Queen's Park lies between Kilburn and Kensal Green, developed from 1875 onwards and named to honour Queen Victoria.
The north of Queen's Park formed part of the parish of Willesden and the southern section formed an exclave of the parish of Chelsea, both in the Ossulstone hundred of Middlesex. In 1889 the area of the Metropolitan Board of Works that included the southern section of Queen's Park was transferred from Middlesex to the County of London, and in 1900 the anomaly of being administered from Chelsea was removed when the exclave was united with the parish of Paddington. In 1965 both parts of Queen's Park became part of Greater London: the northern section - Queen's Park 'proper' formed part of Brent and the southern section - the Queen's Park Estate - joined the City of Westminster.
Queen's Park, like much of Kilburn, was developed by Solomon Barnett. The two-storey terraced houses east of the park, built between 1895 and 1900, typically have clean, classical lines. Those west of the park, built 1900–05, tend to be more Gothic in style. Barnett's wife was from the West Country, and many of the roads he developed are named either for places she knew (e.g. Torbay, Tiverton, Honiton) or for popular poets of the time (e.g. Tennyson). The first occupants of the area in late Victorian times were typically lower middle class, such as clerks and teachers. Queen's Park is both demographically and architecturally diverse. The streets around the park at the heart of Queens Park are a conservation area.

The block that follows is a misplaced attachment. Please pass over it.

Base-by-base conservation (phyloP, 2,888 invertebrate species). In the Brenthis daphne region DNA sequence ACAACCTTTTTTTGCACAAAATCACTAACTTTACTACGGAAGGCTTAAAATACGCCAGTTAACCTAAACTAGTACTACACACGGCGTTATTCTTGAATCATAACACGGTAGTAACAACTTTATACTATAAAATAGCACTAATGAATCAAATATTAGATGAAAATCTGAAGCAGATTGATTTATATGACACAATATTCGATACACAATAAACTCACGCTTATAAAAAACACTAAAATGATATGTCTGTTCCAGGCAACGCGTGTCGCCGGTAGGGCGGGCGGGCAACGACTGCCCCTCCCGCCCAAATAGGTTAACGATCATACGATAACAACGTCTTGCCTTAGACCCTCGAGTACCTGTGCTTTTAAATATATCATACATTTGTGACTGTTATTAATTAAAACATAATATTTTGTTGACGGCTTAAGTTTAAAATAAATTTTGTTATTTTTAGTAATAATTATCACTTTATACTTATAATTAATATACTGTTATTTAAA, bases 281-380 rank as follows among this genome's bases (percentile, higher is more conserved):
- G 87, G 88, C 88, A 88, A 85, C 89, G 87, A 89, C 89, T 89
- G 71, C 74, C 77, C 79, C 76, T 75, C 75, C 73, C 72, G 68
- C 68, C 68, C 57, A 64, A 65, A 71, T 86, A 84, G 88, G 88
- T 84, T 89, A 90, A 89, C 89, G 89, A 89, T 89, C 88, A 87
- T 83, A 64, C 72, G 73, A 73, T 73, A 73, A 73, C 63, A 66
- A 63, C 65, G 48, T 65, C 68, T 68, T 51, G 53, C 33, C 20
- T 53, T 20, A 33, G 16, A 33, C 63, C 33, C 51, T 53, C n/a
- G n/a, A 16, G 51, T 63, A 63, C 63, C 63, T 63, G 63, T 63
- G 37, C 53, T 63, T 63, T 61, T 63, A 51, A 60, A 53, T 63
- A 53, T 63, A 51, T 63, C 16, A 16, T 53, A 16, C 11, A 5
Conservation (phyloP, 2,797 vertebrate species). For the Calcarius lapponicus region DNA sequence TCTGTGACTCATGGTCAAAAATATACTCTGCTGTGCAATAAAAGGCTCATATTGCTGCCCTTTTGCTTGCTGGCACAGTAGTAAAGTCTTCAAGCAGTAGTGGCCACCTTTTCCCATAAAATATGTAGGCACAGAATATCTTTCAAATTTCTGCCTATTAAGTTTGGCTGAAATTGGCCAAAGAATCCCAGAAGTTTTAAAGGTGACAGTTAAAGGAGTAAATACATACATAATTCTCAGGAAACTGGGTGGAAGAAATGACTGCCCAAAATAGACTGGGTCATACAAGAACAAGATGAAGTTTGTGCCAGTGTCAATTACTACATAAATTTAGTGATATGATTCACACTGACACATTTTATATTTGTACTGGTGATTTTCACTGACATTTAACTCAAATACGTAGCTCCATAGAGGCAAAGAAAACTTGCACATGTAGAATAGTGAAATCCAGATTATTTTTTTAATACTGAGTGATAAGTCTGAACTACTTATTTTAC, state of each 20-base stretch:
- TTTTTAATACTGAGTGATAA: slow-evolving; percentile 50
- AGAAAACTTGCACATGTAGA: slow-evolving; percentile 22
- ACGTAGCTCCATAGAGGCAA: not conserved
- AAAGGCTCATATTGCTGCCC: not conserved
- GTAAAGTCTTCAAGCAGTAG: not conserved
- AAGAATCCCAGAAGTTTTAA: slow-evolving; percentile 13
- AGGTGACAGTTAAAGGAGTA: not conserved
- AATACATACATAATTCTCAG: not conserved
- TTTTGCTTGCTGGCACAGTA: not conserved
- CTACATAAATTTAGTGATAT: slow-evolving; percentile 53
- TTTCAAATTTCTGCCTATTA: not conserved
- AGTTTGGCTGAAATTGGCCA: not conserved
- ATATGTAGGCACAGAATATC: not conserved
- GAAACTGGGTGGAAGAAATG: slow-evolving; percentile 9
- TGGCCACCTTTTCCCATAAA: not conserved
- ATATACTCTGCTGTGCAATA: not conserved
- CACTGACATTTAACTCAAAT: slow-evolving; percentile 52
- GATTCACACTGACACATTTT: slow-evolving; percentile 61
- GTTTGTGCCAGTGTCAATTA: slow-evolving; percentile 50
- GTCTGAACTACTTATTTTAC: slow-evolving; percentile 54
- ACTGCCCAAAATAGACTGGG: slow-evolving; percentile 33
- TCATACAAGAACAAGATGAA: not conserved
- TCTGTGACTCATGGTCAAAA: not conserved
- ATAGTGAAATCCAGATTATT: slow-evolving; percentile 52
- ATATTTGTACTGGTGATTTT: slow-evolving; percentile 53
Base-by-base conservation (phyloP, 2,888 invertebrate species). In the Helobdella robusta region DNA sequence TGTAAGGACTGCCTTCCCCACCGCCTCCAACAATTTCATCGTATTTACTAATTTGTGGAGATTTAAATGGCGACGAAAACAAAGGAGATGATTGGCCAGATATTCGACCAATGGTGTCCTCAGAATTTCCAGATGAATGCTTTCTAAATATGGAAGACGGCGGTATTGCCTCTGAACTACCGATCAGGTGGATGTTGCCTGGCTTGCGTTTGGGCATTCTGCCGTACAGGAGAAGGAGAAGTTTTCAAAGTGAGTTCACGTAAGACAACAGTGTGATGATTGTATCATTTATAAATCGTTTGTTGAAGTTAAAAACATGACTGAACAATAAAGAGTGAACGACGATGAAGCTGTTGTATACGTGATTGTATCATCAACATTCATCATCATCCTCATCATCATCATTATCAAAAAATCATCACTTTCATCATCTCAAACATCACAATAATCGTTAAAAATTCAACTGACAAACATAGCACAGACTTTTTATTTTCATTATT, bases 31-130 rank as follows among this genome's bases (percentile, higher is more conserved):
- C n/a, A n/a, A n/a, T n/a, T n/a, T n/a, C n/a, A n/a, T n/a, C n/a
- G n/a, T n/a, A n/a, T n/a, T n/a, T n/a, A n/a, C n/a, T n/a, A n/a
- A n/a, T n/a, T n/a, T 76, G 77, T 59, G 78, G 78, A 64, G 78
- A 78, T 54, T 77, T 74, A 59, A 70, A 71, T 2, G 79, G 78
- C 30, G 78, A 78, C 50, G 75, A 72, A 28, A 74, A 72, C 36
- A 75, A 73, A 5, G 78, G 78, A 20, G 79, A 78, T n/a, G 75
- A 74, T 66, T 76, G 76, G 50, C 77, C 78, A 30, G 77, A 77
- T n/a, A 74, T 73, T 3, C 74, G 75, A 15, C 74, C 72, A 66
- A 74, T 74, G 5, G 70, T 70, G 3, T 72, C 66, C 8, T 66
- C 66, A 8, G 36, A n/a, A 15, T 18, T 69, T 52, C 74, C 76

There is hardly any social housing in the streets around Queens Park itself, and the area was zoned as not suitable for social housing in the 1970s and 1980s as even then house prices were above average for the borough of Brent, which made them unaffordable for local Housing Associations. The main shopping streets of Salusbury Road and Chamberlayne Road have fewer convenience stores and more high-value shops and restaurants. Local schools – some of which struggled to attract the children of wealthier local families in the past – are now over-subscribed. House prices have risen accordingly.
Queen's Park station was first opened by the London and North Western Railway (LNWR) on 2 June 1879 on the main line from London to Birmingham.
Services on the Bakerloo line were extended from Kilburn Park to Queen's Park on 11 February 1915. On 10 May 1915 Bakerloo services began to operate north of Queen's Park as far as Willesden Junction over the recently built Watford DC Line tracks shared with the LNWR. As of December 2013, no mainline services calling at the station and the Watford service has been transferred to London Overground.